First giant turbine powered up at Scotland’s biggest offshore wind farm

Scotland’s biggest offshore wind farm has begun generating power for the first time.

The first of 114 giant turbines in the £3 billion Seagreen project, currently under construction 17 miles off the Angus coast in the North Sea, has been switched on this week.

The 1,075-megawatt wind farm, which has the world’s deepest fixed-bottom turbines, will generate five terawatt hours of renewable electricity each year once it becomes fully operational in early 2023 – enough to supply around 1.6 million homes, equivalent to two-thirds of all households in Scotland.

The towering turbines, which are attached to the seabed in water up to 60m deep, stand 280m above the waves – almost as tall as the Shard, the UK’s tallest building, and more than double the height of highest point of the Forth Bridge.

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Seagreen is a joint venture between Scottish-headquartered energy giant SSE Renewables and French oil, gas and renewables firm TotalEnergies.

Paul Cooley, director of global offshore wind for SSE Renewables, said: “Seagreen has achieved a number of key milestones to date, but to see this turbine turning in the North Sea and to have reached first power safely, is a fantastic achievement for everyone connected to the project.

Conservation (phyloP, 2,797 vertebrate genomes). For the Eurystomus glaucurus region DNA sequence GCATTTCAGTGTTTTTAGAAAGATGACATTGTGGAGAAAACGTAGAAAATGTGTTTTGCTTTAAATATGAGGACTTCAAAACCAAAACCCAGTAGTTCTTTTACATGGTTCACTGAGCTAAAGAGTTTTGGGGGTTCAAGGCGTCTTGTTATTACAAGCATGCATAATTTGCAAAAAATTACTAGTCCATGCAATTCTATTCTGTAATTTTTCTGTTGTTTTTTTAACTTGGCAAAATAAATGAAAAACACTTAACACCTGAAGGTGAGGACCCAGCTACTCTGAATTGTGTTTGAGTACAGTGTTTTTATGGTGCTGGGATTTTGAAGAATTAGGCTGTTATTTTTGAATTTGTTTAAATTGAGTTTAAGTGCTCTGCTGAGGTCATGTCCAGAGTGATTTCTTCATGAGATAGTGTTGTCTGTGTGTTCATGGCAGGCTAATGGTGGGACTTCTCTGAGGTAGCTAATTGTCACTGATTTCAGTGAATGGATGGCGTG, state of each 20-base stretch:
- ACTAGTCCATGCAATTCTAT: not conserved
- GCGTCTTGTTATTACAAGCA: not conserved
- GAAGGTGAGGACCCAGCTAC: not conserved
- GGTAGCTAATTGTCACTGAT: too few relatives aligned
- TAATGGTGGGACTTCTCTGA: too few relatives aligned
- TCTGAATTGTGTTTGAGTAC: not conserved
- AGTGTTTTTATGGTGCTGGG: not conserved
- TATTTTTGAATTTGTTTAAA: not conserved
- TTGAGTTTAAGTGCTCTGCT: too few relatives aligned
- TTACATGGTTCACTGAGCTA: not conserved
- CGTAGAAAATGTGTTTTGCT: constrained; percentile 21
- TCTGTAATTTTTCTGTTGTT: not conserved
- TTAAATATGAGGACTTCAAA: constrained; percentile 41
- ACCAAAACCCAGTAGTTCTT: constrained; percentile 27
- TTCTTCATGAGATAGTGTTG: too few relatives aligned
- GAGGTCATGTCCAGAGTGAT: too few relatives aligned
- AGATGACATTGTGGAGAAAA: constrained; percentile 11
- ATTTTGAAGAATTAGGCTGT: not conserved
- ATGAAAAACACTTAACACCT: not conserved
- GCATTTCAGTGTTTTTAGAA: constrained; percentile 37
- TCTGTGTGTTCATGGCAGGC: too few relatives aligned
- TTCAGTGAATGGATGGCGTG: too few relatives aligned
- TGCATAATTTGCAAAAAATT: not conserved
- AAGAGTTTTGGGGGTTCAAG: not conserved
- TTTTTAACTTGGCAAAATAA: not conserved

“The project has already brought benefits to the local community, the UK supply chain and, once completed, Seagreen will make a significant contribution to Scotland and the UK’s ambitious renewable energy targets.”

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The first of a total of 114 massive turbines in the £3bn Seagreen offshore wind farm -- Scotland's largest to date -- was connected to the grid in the early hours of Monday morning The £3bn Seagreen project will be Scotland’s largest offshore wind farm and the world’s deepest fixed bottom wind farm with its deepest foundation due to be installed at 59 metres below sea level in December.

Vincent Stoquart, senior vice president of renewables at TotalEnergies, said: “We are delighted to announce the start of power generation from Seagreen, our first offshore wind farm in the UK North Sea.

“This marks a new step in the development of TotalEnergies’ offshore activities capacity.

“This milestone will contribute directly to our objective of reaching 35 gigawatts of renewable electricity capacity worldwide by 2025.”

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Seagreen, which will generate enough renewable electricity to supply 1.6 million homes, is currently under construction in the North Sea. Turbines have been shipped from the Port of Nigg to their final location, around 17 miles off the Angus coastline

Ministers have set a goal to create 11 gigawatts of new offshore wind in Scottish waters by 2030 to help end use of fossil fuels and cut greenhouse gas emissions.

To date there is 892 megawatts of operational projects, 4.9 gigawatts consented and 4.4 gigawatts in the pipeline.

Scotland’s national climate target is to reach net zero by 2045, five years ahead of the UK.

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